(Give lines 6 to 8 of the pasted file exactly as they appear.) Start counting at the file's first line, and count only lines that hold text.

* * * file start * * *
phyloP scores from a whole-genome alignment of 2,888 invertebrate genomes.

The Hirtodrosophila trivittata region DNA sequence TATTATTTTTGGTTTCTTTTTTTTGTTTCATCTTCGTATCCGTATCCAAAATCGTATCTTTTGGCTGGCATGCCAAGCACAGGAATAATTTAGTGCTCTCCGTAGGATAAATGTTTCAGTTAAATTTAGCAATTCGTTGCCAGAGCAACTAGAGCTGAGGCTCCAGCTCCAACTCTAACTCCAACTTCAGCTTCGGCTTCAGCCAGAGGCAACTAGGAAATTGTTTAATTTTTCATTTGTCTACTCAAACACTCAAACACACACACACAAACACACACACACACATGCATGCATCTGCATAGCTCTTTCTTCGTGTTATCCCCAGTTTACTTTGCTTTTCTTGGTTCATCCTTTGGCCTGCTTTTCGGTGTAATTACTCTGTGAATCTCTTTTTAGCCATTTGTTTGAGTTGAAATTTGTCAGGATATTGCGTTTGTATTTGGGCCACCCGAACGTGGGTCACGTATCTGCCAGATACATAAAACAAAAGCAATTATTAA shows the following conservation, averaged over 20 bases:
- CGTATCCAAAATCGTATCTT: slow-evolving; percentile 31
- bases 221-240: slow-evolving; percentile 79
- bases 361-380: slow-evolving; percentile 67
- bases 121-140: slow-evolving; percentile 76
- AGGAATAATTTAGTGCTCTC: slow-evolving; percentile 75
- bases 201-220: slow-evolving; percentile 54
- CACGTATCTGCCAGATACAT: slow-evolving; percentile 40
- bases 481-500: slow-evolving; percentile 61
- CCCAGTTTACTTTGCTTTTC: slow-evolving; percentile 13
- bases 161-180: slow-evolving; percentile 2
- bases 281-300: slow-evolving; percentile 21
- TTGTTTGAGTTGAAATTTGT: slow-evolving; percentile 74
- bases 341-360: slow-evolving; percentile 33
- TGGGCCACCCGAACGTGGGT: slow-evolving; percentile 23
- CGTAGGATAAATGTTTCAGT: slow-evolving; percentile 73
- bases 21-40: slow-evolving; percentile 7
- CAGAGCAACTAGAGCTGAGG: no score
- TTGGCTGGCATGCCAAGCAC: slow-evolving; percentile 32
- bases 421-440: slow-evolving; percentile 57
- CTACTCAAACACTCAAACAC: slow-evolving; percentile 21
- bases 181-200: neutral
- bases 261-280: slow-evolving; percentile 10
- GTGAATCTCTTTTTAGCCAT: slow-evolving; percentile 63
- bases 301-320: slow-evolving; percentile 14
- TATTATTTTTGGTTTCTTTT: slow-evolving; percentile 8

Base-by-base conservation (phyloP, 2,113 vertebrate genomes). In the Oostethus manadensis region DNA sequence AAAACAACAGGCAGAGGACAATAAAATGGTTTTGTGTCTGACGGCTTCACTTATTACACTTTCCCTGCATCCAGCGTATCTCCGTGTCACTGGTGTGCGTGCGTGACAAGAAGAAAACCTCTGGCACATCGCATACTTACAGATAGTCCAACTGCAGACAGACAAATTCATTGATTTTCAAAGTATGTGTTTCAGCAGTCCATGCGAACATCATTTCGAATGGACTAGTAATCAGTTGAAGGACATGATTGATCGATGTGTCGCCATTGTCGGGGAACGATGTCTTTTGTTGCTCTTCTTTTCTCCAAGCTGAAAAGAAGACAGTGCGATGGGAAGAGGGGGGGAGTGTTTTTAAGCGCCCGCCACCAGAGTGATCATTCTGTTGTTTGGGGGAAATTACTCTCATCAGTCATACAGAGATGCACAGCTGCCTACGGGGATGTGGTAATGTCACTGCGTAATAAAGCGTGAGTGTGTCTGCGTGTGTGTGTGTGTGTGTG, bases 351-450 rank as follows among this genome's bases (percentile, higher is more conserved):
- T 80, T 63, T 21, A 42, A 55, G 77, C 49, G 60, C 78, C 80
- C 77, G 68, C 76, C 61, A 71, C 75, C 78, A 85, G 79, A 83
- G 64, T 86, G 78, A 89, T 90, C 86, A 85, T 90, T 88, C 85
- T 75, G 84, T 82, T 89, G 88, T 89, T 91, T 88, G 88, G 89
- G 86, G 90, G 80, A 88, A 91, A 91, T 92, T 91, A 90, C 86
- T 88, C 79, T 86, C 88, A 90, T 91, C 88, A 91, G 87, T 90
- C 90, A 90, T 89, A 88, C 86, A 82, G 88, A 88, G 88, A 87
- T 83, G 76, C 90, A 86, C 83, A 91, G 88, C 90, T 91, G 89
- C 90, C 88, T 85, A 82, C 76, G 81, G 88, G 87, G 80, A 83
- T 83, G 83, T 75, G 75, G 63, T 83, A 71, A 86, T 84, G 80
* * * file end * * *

- bases 121-140: slow-evolving; percentile 76
- AGGAATAATTTAGTGCTCTC: slow-evolving; percentile 75
- bases 201-220: slow-evolving; percentile 54